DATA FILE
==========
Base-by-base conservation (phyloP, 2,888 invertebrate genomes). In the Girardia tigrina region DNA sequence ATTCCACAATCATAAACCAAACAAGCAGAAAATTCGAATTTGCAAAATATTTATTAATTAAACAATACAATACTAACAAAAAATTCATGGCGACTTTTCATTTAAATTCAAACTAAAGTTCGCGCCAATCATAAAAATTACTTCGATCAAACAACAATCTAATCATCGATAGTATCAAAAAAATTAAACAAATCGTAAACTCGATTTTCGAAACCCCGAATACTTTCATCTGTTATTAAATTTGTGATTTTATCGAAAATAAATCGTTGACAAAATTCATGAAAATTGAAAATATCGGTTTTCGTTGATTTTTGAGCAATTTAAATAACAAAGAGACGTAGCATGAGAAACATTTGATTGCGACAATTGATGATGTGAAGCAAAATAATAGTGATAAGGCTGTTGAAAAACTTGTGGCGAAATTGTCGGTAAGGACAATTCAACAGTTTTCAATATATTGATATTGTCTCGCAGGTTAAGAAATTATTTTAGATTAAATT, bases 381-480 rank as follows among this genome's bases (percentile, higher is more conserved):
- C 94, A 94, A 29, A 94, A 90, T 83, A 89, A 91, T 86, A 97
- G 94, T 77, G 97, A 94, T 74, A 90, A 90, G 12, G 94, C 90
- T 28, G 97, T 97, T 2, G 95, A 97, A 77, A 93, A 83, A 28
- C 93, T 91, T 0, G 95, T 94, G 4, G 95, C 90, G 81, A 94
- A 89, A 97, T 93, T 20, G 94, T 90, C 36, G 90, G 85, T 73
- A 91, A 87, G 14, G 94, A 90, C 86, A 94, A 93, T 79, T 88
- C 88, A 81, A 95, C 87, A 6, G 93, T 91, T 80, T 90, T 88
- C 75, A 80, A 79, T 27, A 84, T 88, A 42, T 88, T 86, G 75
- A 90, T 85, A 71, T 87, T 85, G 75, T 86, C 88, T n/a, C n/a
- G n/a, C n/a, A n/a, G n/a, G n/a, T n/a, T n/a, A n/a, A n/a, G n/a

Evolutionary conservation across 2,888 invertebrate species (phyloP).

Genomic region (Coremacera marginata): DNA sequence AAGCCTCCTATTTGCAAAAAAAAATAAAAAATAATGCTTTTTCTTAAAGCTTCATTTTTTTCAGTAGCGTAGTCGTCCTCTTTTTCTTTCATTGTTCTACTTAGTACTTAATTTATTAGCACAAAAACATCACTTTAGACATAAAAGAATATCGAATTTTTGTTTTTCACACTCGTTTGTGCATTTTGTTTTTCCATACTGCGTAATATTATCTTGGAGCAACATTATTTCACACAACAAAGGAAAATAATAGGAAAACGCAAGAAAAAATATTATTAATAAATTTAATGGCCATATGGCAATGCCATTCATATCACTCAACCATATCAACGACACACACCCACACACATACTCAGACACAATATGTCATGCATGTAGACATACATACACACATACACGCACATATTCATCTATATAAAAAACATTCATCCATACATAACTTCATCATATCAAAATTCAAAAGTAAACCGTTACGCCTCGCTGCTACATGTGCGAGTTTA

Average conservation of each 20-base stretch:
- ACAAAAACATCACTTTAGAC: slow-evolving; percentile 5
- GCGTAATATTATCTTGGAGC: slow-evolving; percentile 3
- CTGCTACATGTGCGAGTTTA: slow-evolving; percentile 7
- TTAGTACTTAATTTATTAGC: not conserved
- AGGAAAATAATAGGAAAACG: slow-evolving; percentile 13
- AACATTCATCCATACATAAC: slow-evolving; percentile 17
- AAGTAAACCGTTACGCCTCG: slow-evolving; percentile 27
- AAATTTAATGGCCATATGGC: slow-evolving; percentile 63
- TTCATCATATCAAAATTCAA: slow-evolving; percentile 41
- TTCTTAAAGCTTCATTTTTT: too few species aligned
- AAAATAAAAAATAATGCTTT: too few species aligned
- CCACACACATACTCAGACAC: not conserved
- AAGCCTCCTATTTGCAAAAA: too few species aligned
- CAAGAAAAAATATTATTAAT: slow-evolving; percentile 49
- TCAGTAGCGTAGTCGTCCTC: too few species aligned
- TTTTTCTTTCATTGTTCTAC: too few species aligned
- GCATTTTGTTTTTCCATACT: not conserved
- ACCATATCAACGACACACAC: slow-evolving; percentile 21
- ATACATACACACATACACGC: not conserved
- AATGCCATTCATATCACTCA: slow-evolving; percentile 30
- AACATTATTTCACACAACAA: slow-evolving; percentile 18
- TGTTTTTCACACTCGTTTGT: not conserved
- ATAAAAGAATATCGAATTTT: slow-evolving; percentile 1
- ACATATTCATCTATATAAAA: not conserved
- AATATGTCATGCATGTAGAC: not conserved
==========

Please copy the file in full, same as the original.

Base-by-base conservation (phyloP, 2,888 invertebrate genomes). In the Girardia tigrina region DNA sequence ATTCCACAATCATAAACCAAACAAGCAGAAAATTCGAATTTGCAAAATATTTATTAATTAAACAATACAATACTAACAAAAAATTCATGGCGACTTTTCATTTAAATTCAAACTAAAGTTCGCGCCAATCATAAAAATTACTTCGATCAAACAACAATCTAATCATCGATAGTATCAAAAAAATTAAACAAATCGTAAACTCGATTTTCGAAACCCCGAATACTTTCATCTGTTATTAAATTTGTGATTTTATCGAAAATAAATCGTTGACAAAATTCATGAAAATTGAAAATATCGGTTTTCGTTGATTTTTGAGCAATTTAAATAACAAAGAGACGTAGCATGAGAAACATTTGATTGCGACAATTGATGATGTGAAGCAAAATAATAGTGATAAGGCTGTTGAAAAACTTGTGGCGAAATTGTCGGTAAGGACAATTCAACAGTTTTCAATATATTGATATTGTCTCGCAGGTTAAGAAATTATTTTAGATTAAATT, bases 381-480 rank as follows among this genome's bases (percentile, higher is more conserved):
- C 94, A 94, A 29, A 94, A 90, T 83, A 89, A 91, T 86, A 97
- G 94, T 77, G 97, A 94, T 74, A 90, A 90, G 12, G 94, C 90
- T 28, G 97, T 97, T 2, G 95, A 97, A 77, A 93, A 83, A 28
- C 93, T 91, T 0, G 95, T 94, G 4, G 95, C 90, G 81, A 94
- A 89, A 97, T 93, T 20, G 94, T 90, C 36, G 90, G 85, T 73
- A 91, A 87, G 14, G 94, A 90, C 86, A 94, A 93, T 79, T 88
- C 88, A 81, A 95, C 87, A 6, G 93, T 91, T 80, T 90, T 88
- C 75, A 80, A 79, T 27, A 84, T 88, A 42, T 88, T 86, G 75
- A 90, T 85, A 71, T 87, T 85, G 75, T 86, C 88, T n/a, C n/a
- G n/a, C n/a, A n/a, G n/a, G n/a, T n/a, T n/a, A n/a, A n/a, G n/a

Evolutionary conservation across 2,888 invertebrate species (phyloP).

Genomic region (Coremacera marginata): DNA sequence AAGCCTCCTATTTGCAAAAAAAAATAAAAAATAATGCTTTTTCTTAAAGCTTCATTTTTTTCAGTAGCGTAGTCGTCCTCTTTTTCTTTCATTGTTCTACTTAGTACTTAATTTATTAGCACAAAAACATCACTTTAGACATAAAAGAATATCGAATTTTTGTTTTTCACACTCGTTTGTGCATTTTGTTTTTCCATACTGCGTAATATTATCTTGGAGCAACATTATTTCACACAACAAAGGAAAATAATAGGAAAACGCAAGAAAAAATATTATTAATAAATTTAATGGCCATATGGCAATGCCATTCATATCACTCAACCATATCAACGACACACACCCACACACATACTCAGACACAATATGTCATGCATGTAGACATACATACACACATACACGCACATATTCATCTATATAAAAAACATTCATCCATACATAACTTCATCATATCAAAATTCAAAAGTAAACCGTTACGCCTCGCTGCTACATGTGCGAGTTTA

Average conservation of each 20-base stretch:
- ACAAAAACATCACTTTAGAC: slow-evolving; percentile 5
- GCGTAATATTATCTTGGAGC: slow-evolving; percentile 3
- CTGCTACATGTGCGAGTTTA: slow-evolving; percentile 7
- TTAGTACTTAATTTATTAGC: not conserved
- AGGAAAATAATAGGAAAACG: slow-evolving; percentile 13
- AACATTCATCCATACATAAC: slow-evolving; percentile 17
- AAGTAAACCGTTACGCCTCG: slow-evolving; percentile 27
- AAATTTAATGGCCATATGGC: slow-evolving; percentile 63
- TTCATCATATCAAAATTCAA: slow-evolving; percentile 41
- TTCTTAAAGCTTCATTTTTT: too few species aligned
- AAAATAAAAAATAATGCTTT: too few species aligned
- CCACACACATACTCAGACAC: not conserved
- AAGCCTCCTATTTGCAAAAA: too few species aligned
- CAAGAAAAAATATTATTAAT: slow-evolving; percentile 49
- TCAGTAGCGTAGTCGTCCTC: too few species aligned
- TTTTTCTTTCATTGTTCTAC: too few species aligned
- GCATTTTGTTTTTCCATACT: not conserved
- ACCATATCAACGACACACAC: slow-evolving; percentile 21
- ATACATACACACATACACGC: not conserved
- AATGCCATTCATATCACTCA: slow-evolving; percentile 30
- AACATTATTTCACACAACAA: slow-evolving; percentile 18
- TGTTTTTCACACTCGTTTGT: not conserved
- ATAAAAGAATATCGAATTTT: slow-evolving; percentile 1
- ACATATTCATCTATATAAAA: not conserved
- AATATGTCATGCATGTAGAC: not conserved